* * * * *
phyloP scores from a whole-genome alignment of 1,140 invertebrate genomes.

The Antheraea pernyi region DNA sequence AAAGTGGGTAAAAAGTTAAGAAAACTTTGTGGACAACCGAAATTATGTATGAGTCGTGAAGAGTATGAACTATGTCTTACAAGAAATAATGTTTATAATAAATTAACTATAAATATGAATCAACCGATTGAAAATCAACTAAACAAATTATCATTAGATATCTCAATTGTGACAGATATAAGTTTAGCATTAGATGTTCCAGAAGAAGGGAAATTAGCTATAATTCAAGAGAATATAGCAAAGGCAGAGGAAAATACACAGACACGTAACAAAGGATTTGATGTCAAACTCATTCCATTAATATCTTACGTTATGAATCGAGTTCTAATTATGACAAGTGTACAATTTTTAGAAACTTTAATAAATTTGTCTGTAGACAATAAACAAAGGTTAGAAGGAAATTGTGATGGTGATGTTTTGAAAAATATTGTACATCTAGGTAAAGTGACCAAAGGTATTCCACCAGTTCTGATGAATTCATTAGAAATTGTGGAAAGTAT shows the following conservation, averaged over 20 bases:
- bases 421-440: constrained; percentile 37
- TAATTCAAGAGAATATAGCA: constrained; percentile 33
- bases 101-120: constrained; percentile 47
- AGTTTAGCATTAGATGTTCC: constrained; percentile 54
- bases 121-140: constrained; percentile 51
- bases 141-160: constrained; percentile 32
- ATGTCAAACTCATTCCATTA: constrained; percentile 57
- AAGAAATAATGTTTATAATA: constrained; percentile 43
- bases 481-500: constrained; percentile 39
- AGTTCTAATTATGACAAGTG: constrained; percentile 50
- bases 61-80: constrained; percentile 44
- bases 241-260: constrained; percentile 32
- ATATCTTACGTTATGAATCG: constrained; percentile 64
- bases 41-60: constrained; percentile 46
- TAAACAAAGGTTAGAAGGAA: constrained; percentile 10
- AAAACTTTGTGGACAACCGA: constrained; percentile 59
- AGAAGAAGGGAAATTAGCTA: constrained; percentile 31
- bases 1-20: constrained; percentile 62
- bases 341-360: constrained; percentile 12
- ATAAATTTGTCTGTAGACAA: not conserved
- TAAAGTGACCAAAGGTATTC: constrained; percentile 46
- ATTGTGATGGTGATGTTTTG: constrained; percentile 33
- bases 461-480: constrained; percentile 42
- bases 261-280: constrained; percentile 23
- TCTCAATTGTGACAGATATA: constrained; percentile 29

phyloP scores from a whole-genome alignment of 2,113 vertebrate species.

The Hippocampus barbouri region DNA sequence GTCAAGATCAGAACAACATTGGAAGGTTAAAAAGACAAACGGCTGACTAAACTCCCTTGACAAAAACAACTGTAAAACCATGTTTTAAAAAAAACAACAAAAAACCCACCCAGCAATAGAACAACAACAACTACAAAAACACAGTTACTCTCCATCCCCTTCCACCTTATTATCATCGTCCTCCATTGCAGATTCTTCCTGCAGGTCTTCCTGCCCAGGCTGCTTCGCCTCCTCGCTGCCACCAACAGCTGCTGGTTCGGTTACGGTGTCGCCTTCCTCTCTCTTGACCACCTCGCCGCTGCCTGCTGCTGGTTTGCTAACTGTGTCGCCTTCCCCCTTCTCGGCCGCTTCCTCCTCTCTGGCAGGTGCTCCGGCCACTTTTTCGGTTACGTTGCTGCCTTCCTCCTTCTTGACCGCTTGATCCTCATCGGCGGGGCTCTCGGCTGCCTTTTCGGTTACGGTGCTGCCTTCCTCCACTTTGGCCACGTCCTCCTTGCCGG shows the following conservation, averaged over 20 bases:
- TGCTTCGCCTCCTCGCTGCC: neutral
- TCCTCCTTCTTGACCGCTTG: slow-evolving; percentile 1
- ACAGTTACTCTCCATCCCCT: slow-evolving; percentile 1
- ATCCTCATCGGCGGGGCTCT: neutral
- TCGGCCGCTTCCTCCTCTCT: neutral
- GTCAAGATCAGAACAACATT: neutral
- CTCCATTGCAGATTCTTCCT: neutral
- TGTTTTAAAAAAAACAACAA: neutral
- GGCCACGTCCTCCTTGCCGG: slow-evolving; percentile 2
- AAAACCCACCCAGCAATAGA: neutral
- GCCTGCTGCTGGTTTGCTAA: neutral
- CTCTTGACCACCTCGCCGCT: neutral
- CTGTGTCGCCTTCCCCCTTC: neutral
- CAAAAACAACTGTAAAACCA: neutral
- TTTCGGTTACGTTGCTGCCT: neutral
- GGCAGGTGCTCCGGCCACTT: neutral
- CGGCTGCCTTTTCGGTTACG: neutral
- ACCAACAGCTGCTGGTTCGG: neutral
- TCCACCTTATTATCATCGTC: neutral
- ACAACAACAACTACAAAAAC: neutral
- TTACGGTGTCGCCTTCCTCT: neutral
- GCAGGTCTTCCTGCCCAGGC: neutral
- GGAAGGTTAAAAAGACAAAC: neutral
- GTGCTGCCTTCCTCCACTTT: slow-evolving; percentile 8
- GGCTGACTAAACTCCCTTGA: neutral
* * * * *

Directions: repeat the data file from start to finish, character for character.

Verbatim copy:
phyloP scores from a whole-genome alignment of 1,140 invertebrate genomes.

The Antheraea pernyi region DNA sequence AAAGTGGGTAAAAAGTTAAGAAAACTTTGTGGACAACCGAAATTATGTATGAGTCGTGAAGAGTATGAACTATGTCTTACAAGAAATAATGTTTATAATAAATTAACTATAAATATGAATCAACCGATTGAAAATCAACTAAACAAATTATCATTAGATATCTCAATTGTGACAGATATAAGTTTAGCATTAGATGTTCCAGAAGAAGGGAAATTAGCTATAATTCAAGAGAATATAGCAAAGGCAGAGGAAAATACACAGACACGTAACAAAGGATTTGATGTCAAACTCATTCCATTAATATCTTACGTTATGAATCGAGTTCTAATTATGACAAGTGTACAATTTTTAGAAACTTTAATAAATTTGTCTGTAGACAATAAACAAAGGTTAGAAGGAAATTGTGATGGTGATGTTTTGAAAAATATTGTACATCTAGGTAAAGTGACCAAAGGTATTCCACCAGTTCTGATGAATTCATTAGAAATTGTGGAAAGTAT shows the following conservation, averaged over 20 bases:
- bases 421-440: constrained; percentile 37
- TAATTCAAGAGAATATAGCA: constrained; percentile 33
- bases 101-120: constrained; percentile 47
- AGTTTAGCATTAGATGTTCC: constrained; percentile 54
- bases 121-140: constrained; percentile 51
- bases 141-160: constrained; percentile 32
- ATGTCAAACTCATTCCATTA: constrained; percentile 57
- AAGAAATAATGTTTATAATA: constrained; percentile 43
- bases 481-500: constrained; percentile 39
- AGTTCTAATTATGACAAGTG: constrained; percentile 50
- bases 61-80: constrained; percentile 44
- bases 241-260: constrained; percentile 32
- ATATCTTACGTTATGAATCG: constrained; percentile 64
- bases 41-60: constrained; percentile 46
- TAAACAAAGGTTAGAAGGAA: constrained; percentile 10
- AAAACTTTGTGGACAACCGA: constrained; percentile 59
- AGAAGAAGGGAAATTAGCTA: constrained; percentile 31
- bases 1-20: constrained; percentile 62
- bases 341-360: constrained; percentile 12
- ATAAATTTGTCTGTAGACAA: not conserved
- TAAAGTGACCAAAGGTATTC: constrained; percentile 46
- ATTGTGATGGTGATGTTTTG: constrained; percentile 33
- bases 461-480: constrained; percentile 42
- bases 261-280: constrained; percentile 23
- TCTCAATTGTGACAGATATA: constrained; percentile 29

phyloP scores from a whole-genome alignment of 2,113 vertebrate species.

The Hippocampus barbouri region DNA sequence GTCAAGATCAGAACAACATTGGAAGGTTAAAAAGACAAACGGCTGACTAAACTCCCTTGACAAAAACAACTGTAAAACCATGTTTTAAAAAAAACAACAAAAAACCCACCCAGCAATAGAACAACAACAACTACAAAAACACAGTTACTCTCCATCCCCTTCCACCTTATTATCATCGTCCTCCATTGCAGATTCTTCCTGCAGGTCTTCCTGCCCAGGCTGCTTCGCCTCCTCGCTGCCACCAACAGCTGCTGGTTCGGTTACGGTGTCGCCTTCCTCTCTCTTGACCACCTCGCCGCTGCCTGCTGCTGGTTTGCTAACTGTGTCGCCTTCCCCCTTCTCGGCCGCTTCCTCCTCTCTGGCAGGTGCTCCGGCCACTTTTTCGGTTACGTTGCTGCCTTCCTCCTTCTTGACCGCTTGATCCTCATCGGCGGGGCTCTCGGCTGCCTTTTCGGTTACGGTGCTGCCTTCCTCCACTTTGGCCACGTCCTCCTTGCCGG shows the following conservation, averaged over 20 bases:
- TGCTTCGCCTCCTCGCTGCC: neutral
- TCCTCCTTCTTGACCGCTTG: slow-evolving; percentile 1
- ACAGTTACTCTCCATCCCCT: slow-evolving; percentile 1
- ATCCTCATCGGCGGGGCTCT: neutral
- TCGGCCGCTTCCTCCTCTCT: neutral
- GTCAAGATCAGAACAACATT: neutral
- CTCCATTGCAGATTCTTCCT: neutral
- TGTTTTAAAAAAAACAACAA: neutral
- GGCCACGTCCTCCTTGCCGG: slow-evolving; percentile 2
- AAAACCCACCCAGCAATAGA: neutral
- GCCTGCTGCTGGTTTGCTAA: neutral
- CTCTTGACCACCTCGCCGCT: neutral
- CTGTGTCGCCTTCCCCCTTC: neutral
- CAAAAACAACTGTAAAACCA: neutral
- TTTCGGTTACGTTGCTGCCT: neutral
- GGCAGGTGCTCCGGCCACTT: neutral
- CGGCTGCCTTTTCGGTTACG: neutral
- ACCAACAGCTGCTGGTTCGG: neutral
- TCCACCTTATTATCATCGTC: neutral
- ACAACAACAACTACAAAAAC: neutral
- TTACGGTGTCGCCTTCCTCT: neutral
- GCAGGTCTTCCTGCCCAGGC: neutral
- GGAAGGTTAAAAAGACAAAC: neutral
- GTGCTGCCTTCCTCCACTTT: slow-evolving; percentile 8
- GGCTGACTAAACTCCCTTGA: neutral